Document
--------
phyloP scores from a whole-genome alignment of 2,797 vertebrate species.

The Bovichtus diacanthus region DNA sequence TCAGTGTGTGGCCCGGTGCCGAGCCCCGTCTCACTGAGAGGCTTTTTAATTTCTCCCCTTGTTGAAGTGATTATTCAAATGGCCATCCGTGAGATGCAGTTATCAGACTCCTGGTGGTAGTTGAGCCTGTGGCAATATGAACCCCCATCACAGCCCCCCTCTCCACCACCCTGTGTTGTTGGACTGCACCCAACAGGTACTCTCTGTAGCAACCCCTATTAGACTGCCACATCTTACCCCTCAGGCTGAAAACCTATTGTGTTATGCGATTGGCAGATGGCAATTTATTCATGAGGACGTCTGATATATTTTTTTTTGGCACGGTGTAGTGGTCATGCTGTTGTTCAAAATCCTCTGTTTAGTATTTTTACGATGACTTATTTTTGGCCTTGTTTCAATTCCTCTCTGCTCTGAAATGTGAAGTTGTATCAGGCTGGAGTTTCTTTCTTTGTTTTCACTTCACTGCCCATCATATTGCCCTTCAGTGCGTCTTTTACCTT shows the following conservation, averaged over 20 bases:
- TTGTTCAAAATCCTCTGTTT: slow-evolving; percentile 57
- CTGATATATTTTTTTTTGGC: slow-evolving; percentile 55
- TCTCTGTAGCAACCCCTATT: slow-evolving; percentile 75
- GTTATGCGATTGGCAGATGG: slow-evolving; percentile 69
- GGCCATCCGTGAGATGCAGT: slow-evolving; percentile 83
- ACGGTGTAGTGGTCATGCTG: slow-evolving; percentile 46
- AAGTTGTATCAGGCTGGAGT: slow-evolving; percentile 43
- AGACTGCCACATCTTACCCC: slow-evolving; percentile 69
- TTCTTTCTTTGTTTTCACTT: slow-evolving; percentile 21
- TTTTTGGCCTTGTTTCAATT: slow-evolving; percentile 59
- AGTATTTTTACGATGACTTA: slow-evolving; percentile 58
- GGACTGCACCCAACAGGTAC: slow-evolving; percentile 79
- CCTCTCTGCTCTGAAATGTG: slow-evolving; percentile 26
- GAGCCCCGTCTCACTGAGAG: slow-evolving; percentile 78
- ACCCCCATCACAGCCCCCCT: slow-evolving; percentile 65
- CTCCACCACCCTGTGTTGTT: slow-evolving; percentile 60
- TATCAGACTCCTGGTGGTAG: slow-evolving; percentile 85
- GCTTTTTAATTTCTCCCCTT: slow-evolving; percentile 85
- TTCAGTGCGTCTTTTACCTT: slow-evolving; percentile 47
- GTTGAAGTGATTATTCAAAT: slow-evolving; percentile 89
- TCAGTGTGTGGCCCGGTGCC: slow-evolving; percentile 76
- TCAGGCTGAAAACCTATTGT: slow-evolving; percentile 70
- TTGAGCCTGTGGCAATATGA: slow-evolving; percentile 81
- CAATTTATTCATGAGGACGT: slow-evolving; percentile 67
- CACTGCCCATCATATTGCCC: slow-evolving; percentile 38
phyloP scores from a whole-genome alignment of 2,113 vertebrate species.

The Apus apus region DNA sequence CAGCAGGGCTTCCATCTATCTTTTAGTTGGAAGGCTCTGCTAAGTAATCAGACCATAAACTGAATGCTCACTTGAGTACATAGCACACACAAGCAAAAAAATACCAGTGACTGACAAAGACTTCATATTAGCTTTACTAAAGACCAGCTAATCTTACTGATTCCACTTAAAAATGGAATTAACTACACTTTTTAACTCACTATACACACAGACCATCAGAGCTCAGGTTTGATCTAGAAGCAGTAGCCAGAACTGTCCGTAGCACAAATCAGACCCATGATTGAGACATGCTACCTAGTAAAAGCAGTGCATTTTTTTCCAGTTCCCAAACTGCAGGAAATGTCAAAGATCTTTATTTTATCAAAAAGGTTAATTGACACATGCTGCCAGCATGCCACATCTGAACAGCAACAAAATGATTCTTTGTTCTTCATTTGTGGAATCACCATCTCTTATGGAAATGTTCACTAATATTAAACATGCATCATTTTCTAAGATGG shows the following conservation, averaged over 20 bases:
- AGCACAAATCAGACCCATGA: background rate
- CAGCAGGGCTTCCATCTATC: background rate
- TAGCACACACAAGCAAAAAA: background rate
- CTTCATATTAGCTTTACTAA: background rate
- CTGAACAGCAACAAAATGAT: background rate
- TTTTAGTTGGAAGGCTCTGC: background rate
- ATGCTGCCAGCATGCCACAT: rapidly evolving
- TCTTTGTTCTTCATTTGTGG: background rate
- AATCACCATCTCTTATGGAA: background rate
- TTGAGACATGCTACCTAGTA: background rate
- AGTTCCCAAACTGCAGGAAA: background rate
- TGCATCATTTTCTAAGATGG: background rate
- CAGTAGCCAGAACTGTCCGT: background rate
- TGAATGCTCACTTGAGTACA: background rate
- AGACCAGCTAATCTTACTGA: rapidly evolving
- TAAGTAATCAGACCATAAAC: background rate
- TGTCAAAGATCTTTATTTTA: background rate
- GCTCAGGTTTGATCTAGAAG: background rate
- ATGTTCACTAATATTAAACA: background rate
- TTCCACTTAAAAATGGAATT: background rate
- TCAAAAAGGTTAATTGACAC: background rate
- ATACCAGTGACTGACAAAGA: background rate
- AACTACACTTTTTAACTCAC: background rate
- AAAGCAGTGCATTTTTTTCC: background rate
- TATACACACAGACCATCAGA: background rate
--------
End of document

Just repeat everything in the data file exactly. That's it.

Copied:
phyloP scores from a whole-genome alignment of 2,797 vertebrate species.

The Bovichtus diacanthus region DNA sequence TCAGTGTGTGGCCCGGTGCCGAGCCCCGTCTCACTGAGAGGCTTTTTAATTTCTCCCCTTGTTGAAGTGATTATTCAAATGGCCATCCGTGAGATGCAGTTATCAGACTCCTGGTGGTAGTTGAGCCTGTGGCAATATGAACCCCCATCACAGCCCCCCTCTCCACCACCCTGTGTTGTTGGACTGCACCCAACAGGTACTCTCTGTAGCAACCCCTATTAGACTGCCACATCTTACCCCTCAGGCTGAAAACCTATTGTGTTATGCGATTGGCAGATGGCAATTTATTCATGAGGACGTCTGATATATTTTTTTTTGGCACGGTGTAGTGGTCATGCTGTTGTTCAAAATCCTCTGTTTAGTATTTTTACGATGACTTATTTTTGGCCTTGTTTCAATTCCTCTCTGCTCTGAAATGTGAAGTTGTATCAGGCTGGAGTTTCTTTCTTTGTTTTCACTTCACTGCCCATCATATTGCCCTTCAGTGCGTCTTTTACCTT shows the following conservation, averaged over 20 bases:
- TTGTTCAAAATCCTCTGTTT: slow-evolving; percentile 57
- CTGATATATTTTTTTTTGGC: slow-evolving; percentile 55
- TCTCTGTAGCAACCCCTATT: slow-evolving; percentile 75
- GTTATGCGATTGGCAGATGG: slow-evolving; percentile 69
- GGCCATCCGTGAGATGCAGT: slow-evolving; percentile 83
- ACGGTGTAGTGGTCATGCTG: slow-evolving; percentile 46
- AAGTTGTATCAGGCTGGAGT: slow-evolving; percentile 43
- AGACTGCCACATCTTACCCC: slow-evolving; percentile 69
- TTCTTTCTTTGTTTTCACTT: slow-evolving; percentile 21
- TTTTTGGCCTTGTTTCAATT: slow-evolving; percentile 59
- AGTATTTTTACGATGACTTA: slow-evolving; percentile 58
- GGACTGCACCCAACAGGTAC: slow-evolving; percentile 79
- CCTCTCTGCTCTGAAATGTG: slow-evolving; percentile 26
- GAGCCCCGTCTCACTGAGAG: slow-evolving; percentile 78
- ACCCCCATCACAGCCCCCCT: slow-evolving; percentile 65
- CTCCACCACCCTGTGTTGTT: slow-evolving; percentile 60
- TATCAGACTCCTGGTGGTAG: slow-evolving; percentile 85
- GCTTTTTAATTTCTCCCCTT: slow-evolving; percentile 85
- TTCAGTGCGTCTTTTACCTT: slow-evolving; percentile 47
- GTTGAAGTGATTATTCAAAT: slow-evolving; percentile 89
- TCAGTGTGTGGCCCGGTGCC: slow-evolving; percentile 76
- TCAGGCTGAAAACCTATTGT: slow-evolving; percentile 70
- TTGAGCCTGTGGCAATATGA: slow-evolving; percentile 81
- CAATTTATTCATGAGGACGT: slow-evolving; percentile 67
- CACTGCCCATCATATTGCCC: slow-evolving; percentile 38
phyloP scores from a whole-genome alignment of 2,113 vertebrate species.

The Apus apus region DNA sequence CAGCAGGGCTTCCATCTATCTTTTAGTTGGAAGGCTCTGCTAAGTAATCAGACCATAAACTGAATGCTCACTTGAGTACATAGCACACACAAGCAAAAAAATACCAGTGACTGACAAAGACTTCATATTAGCTTTACTAAAGACCAGCTAATCTTACTGATTCCACTTAAAAATGGAATTAACTACACTTTTTAACTCACTATACACACAGACCATCAGAGCTCAGGTTTGATCTAGAAGCAGTAGCCAGAACTGTCCGTAGCACAAATCAGACCCATGATTGAGACATGCTACCTAGTAAAAGCAGTGCATTTTTTTCCAGTTCCCAAACTGCAGGAAATGTCAAAGATCTTTATTTTATCAAAAAGGTTAATTGACACATGCTGCCAGCATGCCACATCTGAACAGCAACAAAATGATTCTTTGTTCTTCATTTGTGGAATCACCATCTCTTATGGAAATGTTCACTAATATTAAACATGCATCATTTTCTAAGATGG shows the following conservation, averaged over 20 bases:
- AGCACAAATCAGACCCATGA: background rate
- CAGCAGGGCTTCCATCTATC: background rate
- TAGCACACACAAGCAAAAAA: background rate
- CTTCATATTAGCTTTACTAA: background rate
- CTGAACAGCAACAAAATGAT: background rate
- TTTTAGTTGGAAGGCTCTGC: background rate
- ATGCTGCCAGCATGCCACAT: rapidly evolving
- TCTTTGTTCTTCATTTGTGG: background rate
- AATCACCATCTCTTATGGAA: background rate
- TTGAGACATGCTACCTAGTA: background rate
- AGTTCCCAAACTGCAGGAAA: background rate
- TGCATCATTTTCTAAGATGG: background rate
- CAGTAGCCAGAACTGTCCGT: background rate
- TGAATGCTCACTTGAGTACA: background rate
- AGACCAGCTAATCTTACTGA: rapidly evolving
- TAAGTAATCAGACCATAAAC: background rate
- TGTCAAAGATCTTTATTTTA: background rate
- GCTCAGGTTTGATCTAGAAG: background rate
- ATGTTCACTAATATTAAACA: background rate
- TTCCACTTAAAAATGGAATT: background rate
- TCAAAAAGGTTAATTGACAC: background rate
- ATACCAGTGACTGACAAAGA: background rate
- AACTACACTTTTTAACTCAC: background rate
- AAAGCAGTGCATTTTTTTCC: background rate
- TATACACACAGACCATCAGA: background rate